From asbestos to ‘Plan Nord’: Canada’s Quebec sparks controversy over mining plans

Weeks after Quebec’s ruling Liberal party re-launched the province's asbestos industry with a $58-million loan to the Jeffrey mine, opposition leaders are calling the federal government to end what they call a "morally and scientifically indefensible" product.

According to The Toronto Sun, the Liberals are also under attack for not holding a public consultation on the re-opening of the underground mine, located about 160 km east of Montreal, which will sell most of its asbestos output to India.

"We were very shocked by Mr. Charest's decision to announce an investment without holding a debate," Parti Quebecois Leader, Pauline Marois, told reporters on the campaign trail Saturday.

The incentive to the controversial asbestos’ industry is only one of the measures the Canadian province of Quebec has taken recently to boost its already solid mining industry.

The most evident is the $80 billion northern-development plan for the Eastern province, dubbed “Plan Nord”, which has become a key part of the Liberal’s re-election platform.

Quebec's premier, Jean Charest, says the strategy will allow the province to end “decades of federal equalization transfers, tackle its heavy debt, and bankroll its costly social programs,” reports Canadian Press.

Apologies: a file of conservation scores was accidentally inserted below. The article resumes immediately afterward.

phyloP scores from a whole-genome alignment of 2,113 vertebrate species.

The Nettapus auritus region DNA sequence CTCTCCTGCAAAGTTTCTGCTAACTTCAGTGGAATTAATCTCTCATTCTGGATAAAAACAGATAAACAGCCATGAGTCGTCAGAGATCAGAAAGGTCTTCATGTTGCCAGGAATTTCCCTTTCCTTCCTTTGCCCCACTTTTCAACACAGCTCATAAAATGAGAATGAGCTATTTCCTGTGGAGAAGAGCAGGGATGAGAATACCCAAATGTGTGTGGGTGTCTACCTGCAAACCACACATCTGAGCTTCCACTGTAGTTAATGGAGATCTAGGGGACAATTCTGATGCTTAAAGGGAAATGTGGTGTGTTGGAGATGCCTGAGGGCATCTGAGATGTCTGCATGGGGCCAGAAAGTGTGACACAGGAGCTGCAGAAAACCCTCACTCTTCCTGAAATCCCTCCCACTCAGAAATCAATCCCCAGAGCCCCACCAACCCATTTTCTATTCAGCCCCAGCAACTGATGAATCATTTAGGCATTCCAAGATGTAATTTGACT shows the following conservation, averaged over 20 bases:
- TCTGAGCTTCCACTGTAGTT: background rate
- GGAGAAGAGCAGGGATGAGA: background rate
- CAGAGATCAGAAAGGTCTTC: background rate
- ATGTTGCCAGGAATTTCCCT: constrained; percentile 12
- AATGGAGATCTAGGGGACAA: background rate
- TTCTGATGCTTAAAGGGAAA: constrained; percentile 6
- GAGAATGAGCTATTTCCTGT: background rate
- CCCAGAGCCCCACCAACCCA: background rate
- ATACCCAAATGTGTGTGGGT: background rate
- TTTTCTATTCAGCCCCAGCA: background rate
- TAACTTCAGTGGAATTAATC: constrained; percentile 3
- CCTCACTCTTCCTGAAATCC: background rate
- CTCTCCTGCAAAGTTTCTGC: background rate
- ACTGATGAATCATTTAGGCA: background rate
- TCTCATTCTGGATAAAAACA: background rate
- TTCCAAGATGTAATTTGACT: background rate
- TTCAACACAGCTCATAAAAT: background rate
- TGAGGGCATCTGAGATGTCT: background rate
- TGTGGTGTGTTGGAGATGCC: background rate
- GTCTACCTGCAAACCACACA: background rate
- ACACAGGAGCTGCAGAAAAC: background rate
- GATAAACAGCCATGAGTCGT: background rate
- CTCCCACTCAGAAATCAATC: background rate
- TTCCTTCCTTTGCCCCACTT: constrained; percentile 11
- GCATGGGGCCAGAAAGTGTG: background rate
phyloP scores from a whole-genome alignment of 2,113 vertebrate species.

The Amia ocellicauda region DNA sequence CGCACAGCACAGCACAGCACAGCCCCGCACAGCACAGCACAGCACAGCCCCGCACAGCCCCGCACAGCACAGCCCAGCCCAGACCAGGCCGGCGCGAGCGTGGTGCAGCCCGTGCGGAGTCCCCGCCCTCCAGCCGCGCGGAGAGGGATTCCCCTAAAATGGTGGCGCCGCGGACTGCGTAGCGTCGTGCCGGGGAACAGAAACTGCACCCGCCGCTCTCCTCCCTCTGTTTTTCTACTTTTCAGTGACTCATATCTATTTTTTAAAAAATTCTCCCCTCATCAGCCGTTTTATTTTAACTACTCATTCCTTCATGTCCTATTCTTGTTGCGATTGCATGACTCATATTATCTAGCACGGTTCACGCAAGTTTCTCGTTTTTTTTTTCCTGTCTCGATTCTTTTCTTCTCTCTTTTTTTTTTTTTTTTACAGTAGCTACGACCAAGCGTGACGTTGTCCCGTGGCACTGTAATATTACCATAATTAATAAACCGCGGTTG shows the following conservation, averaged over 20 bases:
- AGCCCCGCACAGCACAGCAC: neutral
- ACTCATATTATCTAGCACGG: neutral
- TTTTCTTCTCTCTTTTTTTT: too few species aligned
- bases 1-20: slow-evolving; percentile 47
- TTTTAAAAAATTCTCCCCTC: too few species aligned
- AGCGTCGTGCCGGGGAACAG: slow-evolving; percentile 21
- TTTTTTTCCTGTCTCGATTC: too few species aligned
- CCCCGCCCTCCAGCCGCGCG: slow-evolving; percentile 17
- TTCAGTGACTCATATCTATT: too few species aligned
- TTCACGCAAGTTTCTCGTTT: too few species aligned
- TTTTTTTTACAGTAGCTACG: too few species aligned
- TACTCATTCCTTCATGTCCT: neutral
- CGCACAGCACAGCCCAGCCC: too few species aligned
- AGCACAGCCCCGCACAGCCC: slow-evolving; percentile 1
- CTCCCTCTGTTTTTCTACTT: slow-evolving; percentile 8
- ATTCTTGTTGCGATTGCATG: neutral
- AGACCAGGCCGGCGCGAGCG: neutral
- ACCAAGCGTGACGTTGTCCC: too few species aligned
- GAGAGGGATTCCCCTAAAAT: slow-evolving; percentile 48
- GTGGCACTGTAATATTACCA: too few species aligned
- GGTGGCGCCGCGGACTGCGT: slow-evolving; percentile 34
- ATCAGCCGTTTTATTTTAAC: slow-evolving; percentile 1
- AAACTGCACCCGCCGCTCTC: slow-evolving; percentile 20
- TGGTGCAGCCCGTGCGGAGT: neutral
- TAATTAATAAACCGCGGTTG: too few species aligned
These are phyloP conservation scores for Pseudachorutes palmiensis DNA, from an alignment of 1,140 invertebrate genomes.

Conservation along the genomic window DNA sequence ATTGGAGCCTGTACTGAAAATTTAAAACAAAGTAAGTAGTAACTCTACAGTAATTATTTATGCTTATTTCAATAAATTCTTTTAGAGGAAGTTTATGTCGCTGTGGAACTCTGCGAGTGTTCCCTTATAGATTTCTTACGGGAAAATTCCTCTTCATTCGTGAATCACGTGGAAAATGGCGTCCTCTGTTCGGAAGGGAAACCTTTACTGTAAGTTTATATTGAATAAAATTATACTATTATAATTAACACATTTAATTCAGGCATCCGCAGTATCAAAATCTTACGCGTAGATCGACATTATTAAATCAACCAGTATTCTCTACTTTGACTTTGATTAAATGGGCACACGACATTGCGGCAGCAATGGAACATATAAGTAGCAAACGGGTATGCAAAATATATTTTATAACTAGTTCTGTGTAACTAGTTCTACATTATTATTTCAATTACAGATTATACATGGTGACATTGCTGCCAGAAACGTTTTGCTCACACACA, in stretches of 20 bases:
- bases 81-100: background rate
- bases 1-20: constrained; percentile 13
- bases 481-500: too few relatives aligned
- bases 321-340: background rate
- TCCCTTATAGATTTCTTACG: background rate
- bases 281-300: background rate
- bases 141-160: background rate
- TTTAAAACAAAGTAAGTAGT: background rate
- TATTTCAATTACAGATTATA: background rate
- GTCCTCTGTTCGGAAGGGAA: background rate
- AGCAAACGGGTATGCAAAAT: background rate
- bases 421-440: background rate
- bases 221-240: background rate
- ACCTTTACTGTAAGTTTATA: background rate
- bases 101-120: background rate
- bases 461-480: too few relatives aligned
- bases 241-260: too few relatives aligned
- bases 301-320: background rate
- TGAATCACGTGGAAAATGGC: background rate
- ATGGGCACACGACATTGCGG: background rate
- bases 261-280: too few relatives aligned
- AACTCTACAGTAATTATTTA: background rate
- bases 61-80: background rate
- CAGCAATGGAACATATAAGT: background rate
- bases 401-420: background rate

He added the plan, which includes mining, energy and tourism projects, has the potential to become a game-changer for Quebec. But the opposition, led by Coalition for Quebec's Future (CAQ), claims the plan will mainly benefit foreign companies and local mining firms close to the Liberals.

That is why investors, reports, are following closely the Quebec election race:

Desjardins Capital Markets advised investors in a recent research report that Plan Nord's current form could be at risk.

"The plan in its current form could be at risk if there is a change in government or if a minority government is elected — creating uncertainty for investors," said the July 30 analysts' report, released a couple of days before the start of the election campaign.

"While political stability remains an important driver for investments, the development of mineral resources and related infrastructure will still occur when the economics are favourable — and these continue to be supportive."

It is estimated that Plan Nord will generate $80 billion in public and private investment over 25 years, creating 20,000 jobs. The strategy, launched in 2011, focuses on developing the vast Canadian region north of the 49th parallel, which is about twice the size of France.

Read more on the Liberals' northern-development plan for Quebec key facts >> >>